Qatar-based broadcaster Al-Jazeera has upped its presence in America by buying the struggling cable channel founded by former US vice-president Al Gore.
Al-Jazeera said it would use the acquisition of Current TV to launch a new US-based news channel. The deal means Al-Jazeera will be available in more than 40 million US households, up from 4.7 million previously.
The group said its latest New York-based news channel would be separate from al-Jazeera English, and would provide both domestic and international news for American audiences. It will launch later this year.
The terms of the sale were not disclosed, but analysts estimated Current could be worth as much as $500 million (£310m).
The deal brings Al-Jazeera, which operates under the patronage of the emir of Qatar and his family, into closer competition with American news channels such as CNN, Fox and MSNBC.
Current was founded in 2005 by Gore and Joel Hyatt, but its ratings were consistently disappointing. A shift to a more liberal stance in 2011 failed to lift viewing figures.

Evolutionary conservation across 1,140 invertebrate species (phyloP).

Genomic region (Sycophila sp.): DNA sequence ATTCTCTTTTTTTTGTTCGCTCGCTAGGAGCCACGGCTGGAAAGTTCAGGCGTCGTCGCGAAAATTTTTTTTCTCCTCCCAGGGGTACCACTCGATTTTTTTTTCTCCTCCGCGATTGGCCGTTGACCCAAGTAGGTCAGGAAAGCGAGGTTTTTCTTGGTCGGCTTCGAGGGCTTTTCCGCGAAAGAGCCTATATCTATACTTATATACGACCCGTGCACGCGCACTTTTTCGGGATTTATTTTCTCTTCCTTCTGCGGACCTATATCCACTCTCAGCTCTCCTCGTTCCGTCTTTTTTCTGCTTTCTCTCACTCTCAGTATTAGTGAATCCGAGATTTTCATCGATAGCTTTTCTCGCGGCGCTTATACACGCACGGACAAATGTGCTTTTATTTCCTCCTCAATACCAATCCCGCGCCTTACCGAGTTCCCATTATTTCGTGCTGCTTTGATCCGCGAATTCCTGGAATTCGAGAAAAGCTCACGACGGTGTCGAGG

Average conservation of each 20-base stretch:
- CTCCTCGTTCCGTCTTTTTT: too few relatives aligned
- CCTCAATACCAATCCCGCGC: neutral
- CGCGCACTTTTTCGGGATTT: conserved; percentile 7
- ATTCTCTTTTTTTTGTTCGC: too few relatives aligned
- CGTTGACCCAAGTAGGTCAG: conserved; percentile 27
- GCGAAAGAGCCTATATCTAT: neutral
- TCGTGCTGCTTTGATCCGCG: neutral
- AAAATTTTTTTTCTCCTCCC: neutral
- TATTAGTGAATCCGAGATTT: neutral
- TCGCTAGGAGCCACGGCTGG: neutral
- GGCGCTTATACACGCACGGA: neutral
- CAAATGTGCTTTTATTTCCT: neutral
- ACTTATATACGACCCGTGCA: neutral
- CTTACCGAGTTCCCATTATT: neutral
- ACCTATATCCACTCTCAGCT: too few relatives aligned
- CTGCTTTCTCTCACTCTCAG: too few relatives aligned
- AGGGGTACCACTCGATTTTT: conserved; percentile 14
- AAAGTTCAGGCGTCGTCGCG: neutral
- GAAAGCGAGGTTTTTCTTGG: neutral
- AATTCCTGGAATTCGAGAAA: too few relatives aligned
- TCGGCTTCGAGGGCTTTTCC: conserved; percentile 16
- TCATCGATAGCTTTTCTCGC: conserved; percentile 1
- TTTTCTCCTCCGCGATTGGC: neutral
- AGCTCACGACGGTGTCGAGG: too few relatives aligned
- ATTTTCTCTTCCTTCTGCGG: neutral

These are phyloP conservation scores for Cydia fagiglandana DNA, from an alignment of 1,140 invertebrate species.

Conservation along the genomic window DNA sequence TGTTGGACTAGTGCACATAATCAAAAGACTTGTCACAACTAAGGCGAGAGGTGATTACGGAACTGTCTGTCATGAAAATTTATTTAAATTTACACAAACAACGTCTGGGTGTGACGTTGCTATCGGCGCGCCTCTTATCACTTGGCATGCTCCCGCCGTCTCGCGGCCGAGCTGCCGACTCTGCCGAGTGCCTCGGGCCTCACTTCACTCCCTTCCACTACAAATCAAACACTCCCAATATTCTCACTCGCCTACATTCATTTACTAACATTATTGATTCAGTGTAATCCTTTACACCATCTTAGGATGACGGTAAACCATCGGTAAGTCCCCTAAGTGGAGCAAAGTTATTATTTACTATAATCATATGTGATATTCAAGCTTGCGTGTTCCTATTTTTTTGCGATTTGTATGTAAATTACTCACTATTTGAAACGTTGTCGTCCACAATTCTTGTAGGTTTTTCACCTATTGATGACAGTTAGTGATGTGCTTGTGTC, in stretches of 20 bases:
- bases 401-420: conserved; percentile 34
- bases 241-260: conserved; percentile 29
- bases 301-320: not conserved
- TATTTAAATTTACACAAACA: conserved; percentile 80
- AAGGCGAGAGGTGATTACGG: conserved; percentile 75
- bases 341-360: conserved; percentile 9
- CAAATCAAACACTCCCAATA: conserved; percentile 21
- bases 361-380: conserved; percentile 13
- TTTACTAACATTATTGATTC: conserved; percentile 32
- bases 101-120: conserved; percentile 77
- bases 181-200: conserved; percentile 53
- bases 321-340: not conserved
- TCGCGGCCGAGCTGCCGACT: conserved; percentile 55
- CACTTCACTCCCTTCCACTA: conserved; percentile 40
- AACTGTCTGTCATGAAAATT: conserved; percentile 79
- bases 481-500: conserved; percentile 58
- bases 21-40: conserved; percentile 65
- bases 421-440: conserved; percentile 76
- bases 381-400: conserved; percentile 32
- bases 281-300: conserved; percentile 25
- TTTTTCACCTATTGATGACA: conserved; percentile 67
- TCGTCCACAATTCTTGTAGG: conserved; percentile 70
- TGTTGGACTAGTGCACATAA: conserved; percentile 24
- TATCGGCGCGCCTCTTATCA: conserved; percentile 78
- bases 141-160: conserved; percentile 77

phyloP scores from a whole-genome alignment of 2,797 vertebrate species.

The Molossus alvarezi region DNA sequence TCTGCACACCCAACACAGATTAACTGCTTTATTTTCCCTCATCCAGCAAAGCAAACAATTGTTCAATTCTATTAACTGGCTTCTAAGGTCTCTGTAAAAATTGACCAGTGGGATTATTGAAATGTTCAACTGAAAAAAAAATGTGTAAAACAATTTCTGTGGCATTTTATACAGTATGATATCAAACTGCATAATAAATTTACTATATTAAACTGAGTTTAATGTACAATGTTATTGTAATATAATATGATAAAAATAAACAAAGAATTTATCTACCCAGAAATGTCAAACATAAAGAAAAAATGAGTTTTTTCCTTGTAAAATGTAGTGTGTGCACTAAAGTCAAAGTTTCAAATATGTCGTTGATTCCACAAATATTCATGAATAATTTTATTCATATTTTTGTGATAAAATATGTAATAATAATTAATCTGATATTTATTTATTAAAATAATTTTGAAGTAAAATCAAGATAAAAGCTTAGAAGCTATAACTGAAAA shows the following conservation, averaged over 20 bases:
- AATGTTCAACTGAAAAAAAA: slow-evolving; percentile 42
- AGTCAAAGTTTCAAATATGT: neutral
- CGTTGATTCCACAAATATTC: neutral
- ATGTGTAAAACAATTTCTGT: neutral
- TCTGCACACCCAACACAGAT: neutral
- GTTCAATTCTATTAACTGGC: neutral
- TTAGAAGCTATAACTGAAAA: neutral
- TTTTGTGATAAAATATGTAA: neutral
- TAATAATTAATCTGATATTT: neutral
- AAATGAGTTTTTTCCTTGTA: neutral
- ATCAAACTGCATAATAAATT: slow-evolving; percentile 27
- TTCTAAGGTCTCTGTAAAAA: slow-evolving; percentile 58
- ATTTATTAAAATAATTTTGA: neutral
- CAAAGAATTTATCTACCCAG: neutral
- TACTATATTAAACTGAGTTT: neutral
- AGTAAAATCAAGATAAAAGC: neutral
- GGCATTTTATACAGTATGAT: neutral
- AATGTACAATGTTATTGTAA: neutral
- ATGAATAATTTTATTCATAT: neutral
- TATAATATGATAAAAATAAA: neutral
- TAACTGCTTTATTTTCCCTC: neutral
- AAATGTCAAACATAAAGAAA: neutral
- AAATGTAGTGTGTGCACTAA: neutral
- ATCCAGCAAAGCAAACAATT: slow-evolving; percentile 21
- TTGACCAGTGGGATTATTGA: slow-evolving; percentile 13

Its average daily audience is estimated to be under 50,000, despite being distributed in about 60 million of the 100 million homes in the US with cable or satellite service. One of its distributors, Time Warner Cable, which accounted for about 12 million of those homes, announced on Wednesday it was dropping Current with immediate effect. It did not give a reason.
Al-Jazeera, which is seen in more than 260 million homes in 130 countries, has money to spend as it tries to build a successful offering in the US. But analysts said the award-winning channel faces hurdles with US viewers who remember its stridently anti-war reporting of the conflicts in Afghanistan and Iraq. Jimmy Schaeffler, pay TV consultant at the Carmel Group, said: “Al-Jazeera has deeper pockets. The downside is the politics. People in America associate Al-Jazeera with the Muslim word or the Arab world and they have problems with that.”